Non-gardening charitable folk also can make small monetary donations if they have no produce to donate.

Check to see if there Ample Harvest runs in your area and register your empty pantry so that gardeners know it needs to be filled.

Find out more at  http://www.ampleharvest.org/index.php

How to Save Money on Food

1. Utilize Grocery Coupons

By doing a bit of planning a head, you can save a lot on food costs  by using coupons to get discounts.  Both store coupons and online coupons are widely available so always keep a look out and grab them whenever you spot them.  Then just do the matching up your coupons with the sale items in the stores and you can save dollars on your grocery bills.

  • Now this takes some planning and time, but be prepared to put n a bit more effort in your shopping by frequently  looking for and collecting any coupons you find, filling them out, and sending in any applications for offers on time, etc, and you can save up a huge percentage on your grocery bills.
  • It’s another real boring job, but just spend a little time sorting through all the store flyers and coupons you’ve collected. Match up your coupons with the sale items on the store flyers and make a list of what you want and where to get it and plan your grocery trips to minimize on gas or bus tickets.  Then, stay focused when you shop for groceries and make use of your coupons, and you can save a lot of dollars.
  • Ironically, by buying national brands, you can actually save a lot more money with coupons because small store items don’t usually have sales which means you can’t use coupons. Buy store own brands when you need to, when no coupon is available for the national brand items as they are generally cheaper when comparing items at full price.
  • Here’s where brand loyalty has to by the wayside. Often times, your coupons may be valid for brands you wouldn’t usually buy.  But you need to be prepared to try different, or new, brands so that you can take the maximum benefit of coupons.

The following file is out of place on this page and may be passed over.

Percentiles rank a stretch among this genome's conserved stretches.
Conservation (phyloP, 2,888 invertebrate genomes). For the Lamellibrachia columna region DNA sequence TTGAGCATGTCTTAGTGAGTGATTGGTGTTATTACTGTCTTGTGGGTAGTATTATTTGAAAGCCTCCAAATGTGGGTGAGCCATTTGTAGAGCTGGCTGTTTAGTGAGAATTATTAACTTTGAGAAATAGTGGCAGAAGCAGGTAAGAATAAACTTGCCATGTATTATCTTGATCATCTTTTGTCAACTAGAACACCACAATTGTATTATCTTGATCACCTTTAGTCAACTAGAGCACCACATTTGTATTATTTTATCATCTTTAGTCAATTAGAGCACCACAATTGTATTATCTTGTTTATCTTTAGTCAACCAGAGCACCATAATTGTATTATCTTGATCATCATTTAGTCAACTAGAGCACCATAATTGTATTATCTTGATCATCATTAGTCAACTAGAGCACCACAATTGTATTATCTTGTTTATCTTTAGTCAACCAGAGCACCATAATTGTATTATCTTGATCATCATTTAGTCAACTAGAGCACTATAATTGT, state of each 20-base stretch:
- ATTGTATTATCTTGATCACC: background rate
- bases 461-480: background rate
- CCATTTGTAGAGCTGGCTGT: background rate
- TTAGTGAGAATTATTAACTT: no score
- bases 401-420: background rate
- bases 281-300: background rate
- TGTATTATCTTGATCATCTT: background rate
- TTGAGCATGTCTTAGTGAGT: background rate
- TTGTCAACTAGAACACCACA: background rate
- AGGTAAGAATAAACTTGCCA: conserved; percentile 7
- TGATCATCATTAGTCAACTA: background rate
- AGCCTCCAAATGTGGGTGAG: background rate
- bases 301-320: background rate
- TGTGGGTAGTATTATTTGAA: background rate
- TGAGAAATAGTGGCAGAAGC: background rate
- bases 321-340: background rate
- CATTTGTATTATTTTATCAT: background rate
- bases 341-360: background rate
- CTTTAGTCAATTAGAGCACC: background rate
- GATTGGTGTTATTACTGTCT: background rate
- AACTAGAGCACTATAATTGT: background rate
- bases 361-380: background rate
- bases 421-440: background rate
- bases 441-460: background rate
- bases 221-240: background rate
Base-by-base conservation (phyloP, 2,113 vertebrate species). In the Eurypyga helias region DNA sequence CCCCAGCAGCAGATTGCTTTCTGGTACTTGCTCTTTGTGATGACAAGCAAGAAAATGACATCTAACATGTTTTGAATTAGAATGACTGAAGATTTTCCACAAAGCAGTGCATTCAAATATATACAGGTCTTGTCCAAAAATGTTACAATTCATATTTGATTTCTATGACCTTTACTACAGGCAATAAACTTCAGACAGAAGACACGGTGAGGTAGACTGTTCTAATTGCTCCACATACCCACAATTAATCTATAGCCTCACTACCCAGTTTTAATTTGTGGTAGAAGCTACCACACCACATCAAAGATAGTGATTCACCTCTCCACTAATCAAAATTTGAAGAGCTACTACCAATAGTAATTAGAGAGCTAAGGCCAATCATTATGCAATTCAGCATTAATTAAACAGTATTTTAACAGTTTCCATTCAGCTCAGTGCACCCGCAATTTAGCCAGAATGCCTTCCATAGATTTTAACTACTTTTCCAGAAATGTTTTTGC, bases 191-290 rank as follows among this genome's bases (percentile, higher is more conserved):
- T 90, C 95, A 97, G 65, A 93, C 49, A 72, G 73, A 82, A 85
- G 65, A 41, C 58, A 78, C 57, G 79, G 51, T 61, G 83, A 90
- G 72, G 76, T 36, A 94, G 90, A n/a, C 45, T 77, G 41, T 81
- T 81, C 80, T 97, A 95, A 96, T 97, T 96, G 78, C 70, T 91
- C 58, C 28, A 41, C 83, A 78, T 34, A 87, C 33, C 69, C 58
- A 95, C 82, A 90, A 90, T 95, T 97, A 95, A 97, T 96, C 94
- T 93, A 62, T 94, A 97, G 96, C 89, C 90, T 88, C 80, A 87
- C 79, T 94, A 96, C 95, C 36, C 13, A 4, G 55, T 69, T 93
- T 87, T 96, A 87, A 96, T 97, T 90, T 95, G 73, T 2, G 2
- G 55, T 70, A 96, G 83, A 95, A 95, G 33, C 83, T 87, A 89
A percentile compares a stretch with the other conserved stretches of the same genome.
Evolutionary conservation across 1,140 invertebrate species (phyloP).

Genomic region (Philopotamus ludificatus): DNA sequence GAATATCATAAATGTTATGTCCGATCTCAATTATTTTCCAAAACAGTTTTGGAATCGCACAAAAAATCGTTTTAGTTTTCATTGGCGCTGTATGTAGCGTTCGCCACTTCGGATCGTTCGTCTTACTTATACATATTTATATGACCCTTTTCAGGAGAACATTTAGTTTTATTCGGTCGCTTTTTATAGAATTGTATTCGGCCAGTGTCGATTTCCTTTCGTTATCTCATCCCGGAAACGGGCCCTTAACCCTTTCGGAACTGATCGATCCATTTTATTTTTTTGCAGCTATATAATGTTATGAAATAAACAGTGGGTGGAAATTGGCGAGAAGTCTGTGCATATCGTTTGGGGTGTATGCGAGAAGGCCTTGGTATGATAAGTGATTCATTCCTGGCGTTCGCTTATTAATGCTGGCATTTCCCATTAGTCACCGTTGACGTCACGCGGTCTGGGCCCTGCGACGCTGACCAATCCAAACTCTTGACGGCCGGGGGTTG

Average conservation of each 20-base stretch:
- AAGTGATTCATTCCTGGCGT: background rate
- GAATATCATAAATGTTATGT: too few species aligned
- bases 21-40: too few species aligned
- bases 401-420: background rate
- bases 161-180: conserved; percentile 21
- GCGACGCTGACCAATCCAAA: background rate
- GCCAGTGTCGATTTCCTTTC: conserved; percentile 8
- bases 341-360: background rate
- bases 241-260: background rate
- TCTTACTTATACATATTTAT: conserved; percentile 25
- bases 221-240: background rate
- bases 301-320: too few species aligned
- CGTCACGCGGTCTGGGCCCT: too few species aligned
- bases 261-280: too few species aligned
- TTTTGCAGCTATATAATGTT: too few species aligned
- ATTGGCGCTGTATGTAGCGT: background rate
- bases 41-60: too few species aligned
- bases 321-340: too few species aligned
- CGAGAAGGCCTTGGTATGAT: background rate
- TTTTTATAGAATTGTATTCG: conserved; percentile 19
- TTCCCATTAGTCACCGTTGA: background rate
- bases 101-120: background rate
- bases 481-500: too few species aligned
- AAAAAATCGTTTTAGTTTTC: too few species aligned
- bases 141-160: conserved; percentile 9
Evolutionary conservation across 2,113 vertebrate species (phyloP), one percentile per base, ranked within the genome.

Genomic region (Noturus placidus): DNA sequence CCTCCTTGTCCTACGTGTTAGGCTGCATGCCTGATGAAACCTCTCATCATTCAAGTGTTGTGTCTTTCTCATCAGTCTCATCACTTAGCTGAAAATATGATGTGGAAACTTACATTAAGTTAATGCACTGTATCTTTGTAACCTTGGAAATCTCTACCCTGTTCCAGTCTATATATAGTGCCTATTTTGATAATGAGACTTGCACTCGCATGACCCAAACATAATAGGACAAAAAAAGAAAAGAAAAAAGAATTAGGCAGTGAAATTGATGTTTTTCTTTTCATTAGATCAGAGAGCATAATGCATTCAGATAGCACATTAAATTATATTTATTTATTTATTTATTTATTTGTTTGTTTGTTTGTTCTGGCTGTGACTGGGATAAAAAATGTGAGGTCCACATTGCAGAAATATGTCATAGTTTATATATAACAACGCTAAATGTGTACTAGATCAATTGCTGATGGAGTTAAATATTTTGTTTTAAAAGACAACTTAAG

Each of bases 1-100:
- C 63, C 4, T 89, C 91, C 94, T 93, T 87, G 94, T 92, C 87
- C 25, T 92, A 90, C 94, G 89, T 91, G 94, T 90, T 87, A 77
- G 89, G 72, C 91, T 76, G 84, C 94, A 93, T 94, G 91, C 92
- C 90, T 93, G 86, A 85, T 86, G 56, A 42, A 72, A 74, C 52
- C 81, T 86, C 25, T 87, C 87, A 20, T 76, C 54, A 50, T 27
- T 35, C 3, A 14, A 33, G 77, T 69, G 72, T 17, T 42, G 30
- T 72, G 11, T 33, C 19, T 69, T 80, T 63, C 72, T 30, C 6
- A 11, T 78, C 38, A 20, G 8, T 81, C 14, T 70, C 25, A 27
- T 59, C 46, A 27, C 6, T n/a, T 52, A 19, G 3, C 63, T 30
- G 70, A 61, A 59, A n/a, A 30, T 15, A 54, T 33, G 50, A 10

• It goes without saying that using the Internet as your resource for finding coupons is one of the best ways to make savings. You can use SmartSource.com and CouponQueen.com to help you find coupons on a vareity of items. Sometimes, these site even run competitions where you can actually win free food items if you enter. So it’s worth monitoring these sites and seeing what sort of promotions or competitions they have.

2. Buy One and Get One Free – Less Food Waste

If you do have some bucks for your groceries, look out for offers where you buy one and get another one free.

It can work out that you effectively are getting free food.  Stock up on tinned food and non-perishables.  Buy cautiously on fresh items like meat, dairy and farm produce that will go bad  in a couple of days.

It’s very tempting to buy up in bulk when you see offers of buy one and get another free.  Sounds like a great gig, right?  But wait.  Always check the use by date on items.  Stores may be offering this deal to dispose of some groceries they have over-ordered and items may have a very short fridge or shelf life.

You can end up wasting food if you don’t get to use it by the time it perishes.  Now that works out a very expensive deal and not a freebie at all.

Don’t be tempted to ignore the use by date, especially with meat and dairy.  It’s just not worth risking your kids’, or your, health.    You could end up with a medical bill to go with your bargain grocery shopping.

As well as the many organisations and programs available to you at a national level, help may be closer to home in your local community.  Family, friends, the church and charitable organisations in your neighbourhood are there to help and support you.